While top violinists often don't play their own instruments on stage for one reason, pianists rarely do for quite another altogether: simply, it's completely impractical to travel with such large instruments. What they encounter at the other end may be well below concert standard. Khatia Buniatishvili, in a recent interview with The Australian, noted that "I like this kind of adventure moment when you don't know what it's going to be. It makes it more intense." In Bruno Monsaingeon's book of conversations with Sviatoslav Richter, the Soviet pianist talks about a tour of the US that went badly, he says, precisely because he was able to choose, from dozens offered, which piano to use.

"I spent all the time thinking that I'd chosen the wrong one. Nothing is worse for a pianist than to choose the instrument on which he's going to perform. You should play on whichever piano happens to be in the hall, as though fate intended it so. Everything then becomes easier from a psychological point of view."

The best concert of the season, he says, was one he tried to cancel because of an unplayable piano. "I went out on the platform, thinking, 'To hell with the piano and the rest of them', and launched into Brahms's Sonata in F sharp minor." The pressure was off.

Pianist Kathy Selby, a member of the piano trio TriOz, uses a trick learned from her teacher in New York, Claude Frank, to help deal with the less than ideal instruments encountered on tour. "Every time I had a lesson with him, it was sheer pleasure, but also a nightmare because his piano was so horrible and so hard to play." She eventually got up the nerve to comment on it. The reason he kept it, he said, "was because it was so bad. He said: 'When I go out on stage, no matter what piano I have, I can do whatever I want because no piano is going to be as bad as mine.' "

At home in Sydney, Selby practises on a piano her parents bought when she was about 10, which has been to the US and back, and has had a split soundboard and a restringing. She has it tuned several times a year, which costs about $200 a time. One quote for a complete overhaul of it, she says, was $20,000. "It was quite difficult to contemplate and yet, if I sold it, it might only get six or seven thousand dollars," she says. "Then I'd have to buy a new one for 50 or 60 thousand. It's like renovating an apartment. Do you want to go to that expense or are you happy to live in it the way it is?"

It's not just the sound and feel of the instrument that a pianist has to get used to on tour, says Selby. "Each one is built slightly differently. The pedals are at a different height, for instance. At the end of a concert, after wearing high heels, my ankles are often killing me [because] I've had to go down so far with the pedals. There are lots of little technical issues that have nothing to do with the actual playing." It doesn't even bear thinking about the odd occasions she's presented with an upright piano. "You'll be thinking how you're going to play particular works on an upright; the technique used for playing is completely different. The strings are a lot shorter for a start."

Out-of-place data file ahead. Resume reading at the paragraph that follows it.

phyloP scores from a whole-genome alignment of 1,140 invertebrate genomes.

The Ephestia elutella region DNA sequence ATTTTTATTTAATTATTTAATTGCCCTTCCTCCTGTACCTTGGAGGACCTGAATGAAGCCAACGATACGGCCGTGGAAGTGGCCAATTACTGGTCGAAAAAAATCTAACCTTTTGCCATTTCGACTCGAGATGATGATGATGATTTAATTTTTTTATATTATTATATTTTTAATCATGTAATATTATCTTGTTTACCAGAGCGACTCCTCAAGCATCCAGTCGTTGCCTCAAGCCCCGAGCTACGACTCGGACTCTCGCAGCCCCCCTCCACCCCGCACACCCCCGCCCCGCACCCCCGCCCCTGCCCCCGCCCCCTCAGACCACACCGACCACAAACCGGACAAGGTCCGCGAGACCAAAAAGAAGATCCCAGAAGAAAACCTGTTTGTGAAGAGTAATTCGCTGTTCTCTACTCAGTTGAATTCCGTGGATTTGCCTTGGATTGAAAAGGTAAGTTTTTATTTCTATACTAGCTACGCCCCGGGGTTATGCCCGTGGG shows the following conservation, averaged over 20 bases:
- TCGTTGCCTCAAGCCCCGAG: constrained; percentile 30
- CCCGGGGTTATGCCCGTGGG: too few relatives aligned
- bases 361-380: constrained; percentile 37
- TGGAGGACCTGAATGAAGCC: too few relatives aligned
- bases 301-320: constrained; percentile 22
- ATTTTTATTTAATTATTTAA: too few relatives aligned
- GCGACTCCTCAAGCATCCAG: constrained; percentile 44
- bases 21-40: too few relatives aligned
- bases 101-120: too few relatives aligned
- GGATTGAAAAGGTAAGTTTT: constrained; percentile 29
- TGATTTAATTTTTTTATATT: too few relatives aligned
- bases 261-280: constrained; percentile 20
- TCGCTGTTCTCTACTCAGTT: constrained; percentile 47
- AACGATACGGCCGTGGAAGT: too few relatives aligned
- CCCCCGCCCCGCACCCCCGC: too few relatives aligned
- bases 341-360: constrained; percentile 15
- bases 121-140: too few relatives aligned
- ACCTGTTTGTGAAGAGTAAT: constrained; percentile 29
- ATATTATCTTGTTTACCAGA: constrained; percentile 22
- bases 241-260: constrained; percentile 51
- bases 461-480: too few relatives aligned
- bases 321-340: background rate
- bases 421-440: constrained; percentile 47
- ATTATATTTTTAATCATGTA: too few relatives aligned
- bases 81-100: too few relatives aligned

As a member of a trio, Selby says she used to get "pissed off" that her violin and cello-playing colleagues travelled with their own instruments "which they're comfortable with and know how they sound", while she would have to adjust her playing every time to suit. But then, she says, there are certain things they have to worry about that are of no concern to her: changes in temperature and humidity, which can play havoc with tuning; restringing of their instruments, which they do at least before each tour (a set of strings for a violin costs about $100); and the whim of airline officials as to whether highly valuable instruments make it on to the plane as hand luggage.

"On our last tour, the violin and [guest] viola weren't allowed on to the plane so I had to buy two new tickets on another airline," says Selby. "You just hope and pray it doesn't happen the next day with the same airline."

Most musicians have horror stories of travelling with their instruments. For instance, cellist and viola da gamba player Daniel Yeadon, in a European student orchestra at the time, tells of watching as a harpsichord completely missed the conveyer belt as it was unloaded from the hold of a plane. "You could hear this terrible crunching as it splintered on the ground." After September 11, in particular, things became ridiculously tough for musicians on tour. There were tales of cellists having their endpins (spikes) confiscated as possible weapons and violinists being made to remove all the strings (potentially causing serious damage to their instruments), as they could be used to strangle airline crew.

Although September 11 hysteria may have died down -- and many airlines have policies supposedly allowing instruments as carry-on luggage -- musicians often find themselves having to put their instruments in the hold. Clarke says, depending on what he's playing, he may need to travel with up to four of the 11 trumpets he owns (his collection is needed for different repertoire). The trumpets are packed in special travel cases, each costing about $900. An airline official "on a bad day can enforce the law" as the cases are an odd shape and don't fit neatly into the bag gauge at the check-in counter.